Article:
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Region 4 News Release:    07-341-ATL (046)
March 14, 2007
Contact: Dan Fuqua     Michael Wald
Phone: (404) 562-2078     (404) 562-2076


U.S. Labor Department's OSHA proposes more than $65,000 in penalties for Eatonton, Ga., housing manufacturer

ATLANTA -- The U.S. Department of Labor's Occupational Safety and Health Administration (OSHA) has cited Horton Homes Inc., and proposed penalties totaling $65,500 for safety and health violations at the company's manufactured housing facility in Eatonton.

"OSHA conducts comprehensive inspections through our Site-Specific Targeting program, which allows us to focus on workplaces with higher-than-average rates of injuries and illnesses," said Gei-Thae Breezley, director of the agency's Atlanta East Area Office. "In this case, the investigation revealed that Horton Homes failed, through poor training and unsafe workplace practices, to protect employees' safety and health."

OSHA has issued 20 citations, with proposed penalties of $59,650, for serious safety violations including inadequate fall protection, machine guard hazards, improper storage of fuel gas cylinders, and electrical hazards. Serious citations are issued when there is substantial probability that death or serious physical harm could result and the employer knew, or should have known, of the hazard.

The company also has been cited for three serious health violations: lack of an effective hearing conservation program, no hazard communication training and incorrect placement of earplugs. Proposed penalties total $4,950.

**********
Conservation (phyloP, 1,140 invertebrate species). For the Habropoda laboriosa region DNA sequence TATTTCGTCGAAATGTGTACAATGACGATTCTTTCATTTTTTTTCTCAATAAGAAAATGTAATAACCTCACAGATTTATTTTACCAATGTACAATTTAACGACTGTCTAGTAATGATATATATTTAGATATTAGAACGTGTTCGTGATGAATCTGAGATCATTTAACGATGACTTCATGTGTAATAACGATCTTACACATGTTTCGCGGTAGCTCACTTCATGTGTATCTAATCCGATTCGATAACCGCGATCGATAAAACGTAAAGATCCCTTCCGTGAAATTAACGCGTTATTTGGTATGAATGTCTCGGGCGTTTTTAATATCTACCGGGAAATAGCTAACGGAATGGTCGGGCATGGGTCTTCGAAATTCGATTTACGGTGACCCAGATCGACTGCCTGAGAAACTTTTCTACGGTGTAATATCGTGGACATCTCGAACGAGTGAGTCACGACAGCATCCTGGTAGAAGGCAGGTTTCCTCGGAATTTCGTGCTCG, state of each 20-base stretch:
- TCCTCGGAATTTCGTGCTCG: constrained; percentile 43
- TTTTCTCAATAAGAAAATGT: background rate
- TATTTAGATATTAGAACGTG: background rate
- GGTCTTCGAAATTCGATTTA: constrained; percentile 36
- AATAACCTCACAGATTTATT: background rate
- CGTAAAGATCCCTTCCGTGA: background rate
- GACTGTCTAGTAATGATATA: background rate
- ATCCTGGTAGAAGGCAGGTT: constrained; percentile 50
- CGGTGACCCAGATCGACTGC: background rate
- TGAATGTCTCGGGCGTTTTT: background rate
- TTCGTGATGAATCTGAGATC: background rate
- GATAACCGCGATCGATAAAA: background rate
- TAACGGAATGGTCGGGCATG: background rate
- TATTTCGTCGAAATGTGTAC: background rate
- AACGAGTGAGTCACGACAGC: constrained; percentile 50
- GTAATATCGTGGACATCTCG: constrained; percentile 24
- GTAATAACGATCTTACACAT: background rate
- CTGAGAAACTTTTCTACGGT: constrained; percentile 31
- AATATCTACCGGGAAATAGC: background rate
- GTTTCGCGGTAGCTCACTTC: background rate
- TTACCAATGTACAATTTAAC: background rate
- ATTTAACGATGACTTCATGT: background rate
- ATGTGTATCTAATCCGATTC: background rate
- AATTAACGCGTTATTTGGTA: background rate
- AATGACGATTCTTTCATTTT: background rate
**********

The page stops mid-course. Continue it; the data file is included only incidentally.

The remaining proposed penalties are for other-than-serious citations issued for improperly recording injuries and illnesses, failure to maintain sanitary bathroom facilities, and other violations.

The company has 15 working days to contest the citations and proposed penalties before the independent Occupational Safety and Health Review Commission. The Eatonton site was inspected by staff from OSHA's Atlanta East Area Office, 2183 Northlake Parkway, Building 7, Suite 110, Tucker, Ga., telephone (770) 493-6644.

Under the Occupational Safety and Health Act of 1970, employers are responsible for providing safe and healthful workplaces for their employees. OSHA's role is to assure the safety and health of America's working men and women by setting and enforcing standards; providing training, outreach and education; establishing partnerships; and encouraging continual process improvement in workplace safety and health. For more information about recordkeeping requirements and other safe work practices, visit www.osha.gov.


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Archive Notice - OSHA Archive

NOTICE: This is an OSHA Archive Document, and may no longer represent OSHA Policy. It is presented here as historical content, for research and review purposes only.

OSHA News Release - (Archived) Table of Contents

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